One day we’d love to see a heat map showing the global movements of our photographer, Harry Engels, a man who works hard and plays...well you get the idea. His most recent jaunt was in the company of Stefan from Pannier CC and Danny out of Always Riding, one of our excellent retail partners. The trio escaped London and headed west, almost as far as you can go without needing a boat, for a four day, 200km ‘all you can eat’ cycling tour of Cornwall.
It turns out that it's a county with a good claim to being one of England's best-stocked larders. Combine that with coastal roads and single track lanes, camping out in God's green country and the occasional visit to a local pub and you’ve got all the ingredients for a fantastic trip (pun intended). Here's what their first day looked like
Words: Stefan Amato | Pictures: Harry Engels
The “DO one thing well” mantra echoed around the modest walls of Jelberts in Newlyn: one tub of vanilla ice cream; one pot of clotted cream; and one counter. The only option was how to combine the ice and clotted cream. A pot was easier than a cone for us because we could stow them in our handlebar bags whilst we rode around to eat them on the harbour front. As we sat over the harbour wall with our delicious ice creams, made by the Glover family’s dairy farm, it was easy to imagine the harbour-side bustle earlier in the day as the boats came with their morning’s catch into one of the UK’s largest fishing ports. Even then, in the calm after the storm, flocks of seagulls squawked frantically and forklifts busied themselves dumping used ice into the harbour waters.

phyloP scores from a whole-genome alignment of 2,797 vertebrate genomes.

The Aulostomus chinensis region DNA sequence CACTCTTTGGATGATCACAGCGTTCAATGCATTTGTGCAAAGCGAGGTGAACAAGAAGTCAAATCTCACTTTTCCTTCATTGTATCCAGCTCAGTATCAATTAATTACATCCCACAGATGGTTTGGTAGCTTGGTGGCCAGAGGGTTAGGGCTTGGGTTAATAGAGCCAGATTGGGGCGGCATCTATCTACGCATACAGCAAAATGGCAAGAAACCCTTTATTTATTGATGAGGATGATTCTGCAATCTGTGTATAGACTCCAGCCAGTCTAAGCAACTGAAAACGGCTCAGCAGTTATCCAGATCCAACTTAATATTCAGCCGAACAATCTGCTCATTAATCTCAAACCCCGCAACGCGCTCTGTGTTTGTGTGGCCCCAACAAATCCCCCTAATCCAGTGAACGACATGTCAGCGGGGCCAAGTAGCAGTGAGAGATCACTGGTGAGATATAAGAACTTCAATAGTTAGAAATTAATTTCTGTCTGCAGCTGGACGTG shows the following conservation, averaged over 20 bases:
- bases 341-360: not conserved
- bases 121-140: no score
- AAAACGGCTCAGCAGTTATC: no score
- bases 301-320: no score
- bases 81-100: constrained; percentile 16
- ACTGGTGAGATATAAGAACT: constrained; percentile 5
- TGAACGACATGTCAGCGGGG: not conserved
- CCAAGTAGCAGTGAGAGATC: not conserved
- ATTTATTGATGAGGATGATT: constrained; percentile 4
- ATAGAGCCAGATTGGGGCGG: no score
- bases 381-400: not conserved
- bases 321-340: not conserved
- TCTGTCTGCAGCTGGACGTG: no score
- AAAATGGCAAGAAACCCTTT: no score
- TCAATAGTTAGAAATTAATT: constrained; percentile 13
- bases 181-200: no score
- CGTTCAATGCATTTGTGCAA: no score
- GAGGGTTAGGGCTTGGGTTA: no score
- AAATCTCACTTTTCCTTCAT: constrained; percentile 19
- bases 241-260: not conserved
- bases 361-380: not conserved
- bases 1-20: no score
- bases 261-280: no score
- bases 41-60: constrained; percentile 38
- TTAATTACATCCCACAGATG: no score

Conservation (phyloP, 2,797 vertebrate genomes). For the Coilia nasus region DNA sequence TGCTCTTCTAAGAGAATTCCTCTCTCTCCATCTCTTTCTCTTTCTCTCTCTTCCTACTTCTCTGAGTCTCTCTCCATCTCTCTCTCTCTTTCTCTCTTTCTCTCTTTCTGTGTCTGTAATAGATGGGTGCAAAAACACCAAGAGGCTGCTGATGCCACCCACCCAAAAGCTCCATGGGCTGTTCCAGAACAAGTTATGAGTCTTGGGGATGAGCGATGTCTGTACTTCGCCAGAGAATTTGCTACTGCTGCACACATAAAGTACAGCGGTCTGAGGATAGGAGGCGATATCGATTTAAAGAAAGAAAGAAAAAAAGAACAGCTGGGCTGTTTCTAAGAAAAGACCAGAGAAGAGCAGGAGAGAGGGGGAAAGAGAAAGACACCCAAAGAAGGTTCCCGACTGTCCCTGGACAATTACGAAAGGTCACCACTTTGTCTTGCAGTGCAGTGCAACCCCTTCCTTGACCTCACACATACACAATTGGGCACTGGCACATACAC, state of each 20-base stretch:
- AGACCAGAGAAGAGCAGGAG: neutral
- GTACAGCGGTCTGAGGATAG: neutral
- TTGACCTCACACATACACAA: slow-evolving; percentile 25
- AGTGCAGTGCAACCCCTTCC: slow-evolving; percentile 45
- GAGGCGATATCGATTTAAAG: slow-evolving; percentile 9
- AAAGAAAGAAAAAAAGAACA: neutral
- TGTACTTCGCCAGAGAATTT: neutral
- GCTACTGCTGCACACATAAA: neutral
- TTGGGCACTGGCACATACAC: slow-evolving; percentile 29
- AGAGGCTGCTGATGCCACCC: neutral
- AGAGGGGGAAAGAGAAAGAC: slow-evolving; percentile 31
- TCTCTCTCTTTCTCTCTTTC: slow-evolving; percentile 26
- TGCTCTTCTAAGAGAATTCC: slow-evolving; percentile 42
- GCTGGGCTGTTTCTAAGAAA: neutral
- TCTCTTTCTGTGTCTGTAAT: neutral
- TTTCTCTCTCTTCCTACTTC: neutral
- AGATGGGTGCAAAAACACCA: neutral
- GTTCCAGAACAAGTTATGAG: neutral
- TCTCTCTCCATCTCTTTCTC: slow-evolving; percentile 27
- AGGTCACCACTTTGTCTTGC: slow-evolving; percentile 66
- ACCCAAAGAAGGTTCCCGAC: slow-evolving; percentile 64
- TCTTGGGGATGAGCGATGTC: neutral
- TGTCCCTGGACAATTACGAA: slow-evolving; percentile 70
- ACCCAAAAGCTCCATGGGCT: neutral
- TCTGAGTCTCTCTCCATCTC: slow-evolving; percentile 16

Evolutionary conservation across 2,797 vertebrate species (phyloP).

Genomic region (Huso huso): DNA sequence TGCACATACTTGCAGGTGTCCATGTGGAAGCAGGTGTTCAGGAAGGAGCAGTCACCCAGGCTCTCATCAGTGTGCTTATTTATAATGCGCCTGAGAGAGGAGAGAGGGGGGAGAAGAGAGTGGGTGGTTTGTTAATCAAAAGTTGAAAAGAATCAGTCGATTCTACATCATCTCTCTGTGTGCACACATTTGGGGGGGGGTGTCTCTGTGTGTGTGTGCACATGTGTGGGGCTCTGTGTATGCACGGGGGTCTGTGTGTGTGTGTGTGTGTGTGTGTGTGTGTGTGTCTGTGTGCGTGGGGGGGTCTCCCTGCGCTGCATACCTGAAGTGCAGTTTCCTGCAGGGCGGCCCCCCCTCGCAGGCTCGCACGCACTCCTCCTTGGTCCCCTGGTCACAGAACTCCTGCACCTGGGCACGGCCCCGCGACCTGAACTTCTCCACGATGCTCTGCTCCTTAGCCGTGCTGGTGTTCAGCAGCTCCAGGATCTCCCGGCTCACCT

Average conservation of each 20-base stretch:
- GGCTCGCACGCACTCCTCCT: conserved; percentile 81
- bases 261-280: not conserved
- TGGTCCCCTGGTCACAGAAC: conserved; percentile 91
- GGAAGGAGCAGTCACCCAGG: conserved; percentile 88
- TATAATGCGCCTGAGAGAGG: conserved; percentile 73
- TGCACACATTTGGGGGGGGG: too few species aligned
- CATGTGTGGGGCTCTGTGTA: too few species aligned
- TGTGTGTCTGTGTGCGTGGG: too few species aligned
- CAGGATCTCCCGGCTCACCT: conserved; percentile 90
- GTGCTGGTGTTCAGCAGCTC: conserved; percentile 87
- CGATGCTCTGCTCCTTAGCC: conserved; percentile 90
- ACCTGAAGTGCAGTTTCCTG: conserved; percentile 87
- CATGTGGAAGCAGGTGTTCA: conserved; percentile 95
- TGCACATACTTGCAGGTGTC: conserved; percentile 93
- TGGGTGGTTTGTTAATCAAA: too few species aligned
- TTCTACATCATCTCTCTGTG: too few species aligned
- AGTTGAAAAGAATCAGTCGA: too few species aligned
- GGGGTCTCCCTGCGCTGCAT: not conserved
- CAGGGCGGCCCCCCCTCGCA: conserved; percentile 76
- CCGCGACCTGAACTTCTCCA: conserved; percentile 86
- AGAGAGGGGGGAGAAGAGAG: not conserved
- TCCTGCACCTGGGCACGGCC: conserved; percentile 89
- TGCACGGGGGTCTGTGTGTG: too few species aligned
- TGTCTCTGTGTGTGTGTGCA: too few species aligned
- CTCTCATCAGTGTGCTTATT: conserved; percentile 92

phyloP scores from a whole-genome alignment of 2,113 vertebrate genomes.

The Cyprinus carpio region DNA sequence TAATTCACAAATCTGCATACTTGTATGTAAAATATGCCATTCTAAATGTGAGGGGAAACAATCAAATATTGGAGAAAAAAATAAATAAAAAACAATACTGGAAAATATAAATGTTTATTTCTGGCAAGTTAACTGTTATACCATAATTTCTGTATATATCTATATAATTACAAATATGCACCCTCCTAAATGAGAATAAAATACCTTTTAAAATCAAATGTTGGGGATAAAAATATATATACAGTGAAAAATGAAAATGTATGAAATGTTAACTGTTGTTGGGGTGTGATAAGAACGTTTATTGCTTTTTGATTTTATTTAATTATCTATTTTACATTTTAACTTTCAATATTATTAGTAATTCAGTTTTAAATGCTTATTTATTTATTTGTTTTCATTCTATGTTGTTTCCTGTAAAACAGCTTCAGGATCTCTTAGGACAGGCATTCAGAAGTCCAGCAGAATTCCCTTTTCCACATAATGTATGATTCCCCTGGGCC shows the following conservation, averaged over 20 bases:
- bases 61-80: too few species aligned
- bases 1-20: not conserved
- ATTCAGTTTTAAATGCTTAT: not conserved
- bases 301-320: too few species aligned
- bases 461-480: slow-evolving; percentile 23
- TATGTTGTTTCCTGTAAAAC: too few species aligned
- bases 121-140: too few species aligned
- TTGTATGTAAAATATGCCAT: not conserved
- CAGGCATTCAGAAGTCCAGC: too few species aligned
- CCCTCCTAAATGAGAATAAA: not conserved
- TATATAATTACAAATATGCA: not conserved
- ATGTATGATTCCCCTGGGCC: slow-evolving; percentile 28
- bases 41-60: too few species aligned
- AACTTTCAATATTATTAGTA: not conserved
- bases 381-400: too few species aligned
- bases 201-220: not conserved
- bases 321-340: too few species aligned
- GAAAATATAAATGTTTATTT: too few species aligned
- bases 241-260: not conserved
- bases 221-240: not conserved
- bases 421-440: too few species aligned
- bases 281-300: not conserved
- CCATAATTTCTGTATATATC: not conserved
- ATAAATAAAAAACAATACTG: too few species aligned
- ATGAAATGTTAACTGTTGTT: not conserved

With our fresh mackerel from Stevensons strapped to Harry’s rack, we pedalled west along the coast. Mousehole was the first port of call – one of the many quaint Cornish villages whose harbour wall shelters a fleet of small fishing boats that bobbed around in the afternoon sunshine, having heading out in the morning. Riding up and along the quiet coastal roads out of Mousehole, Harry and I were quickly reacquainted with the ‘Cornish Mile’ – a steeper and longer version of a traditional mile – as the roads track the relentless coastline and rolling hills. Riding out of Lamorna Cove was the steepest section we rode that day; we noticed how steep it was when Harry’s Garmin auto-paused. Even after our short ride, we were ready for our seafood dinner.
After meeting Danny in St Just’s central square, we went to pitch our tents at the Secret Garden campsite in Bosavern before riding in search of a beach to cook on - cooking equipment strapped to our racks. However, after following the South West Coast Path for a while, we soon realised how inaccessible the beaches on that part of coastline were; we resorted to finding a spot on the cliff tops before the light went…
The three of us cracked straight on lighting a small fire, with the kindling and firewood we had collected over the course of the day, and preparing our food. We gutted and washed the two large mackerels before seasoning them with lemon, the ‘Pepper’ Cornish Sea Salt, and lots of parsley. Once we had our small fire at the right temperature, we grilled the fish for a couple of minutes to start before foil parcelled them up with more seasoning and putting them on the ember bed. In the meantime, Danny opened a variety of St Austell Brewery beers and we handed them around as we listened to the fish parcel bubbling away and sea crashing over the rocks below. After ten minutes or so, a sneaky peek under the foil let us know it was OK to get our sporks out and get stuck in – the delicious moist flesh scraped easily off the bones as the sun went down over the Celtic Sea horizon. Our remote Cornish cliff tops location, meant the mackerel tasted even better.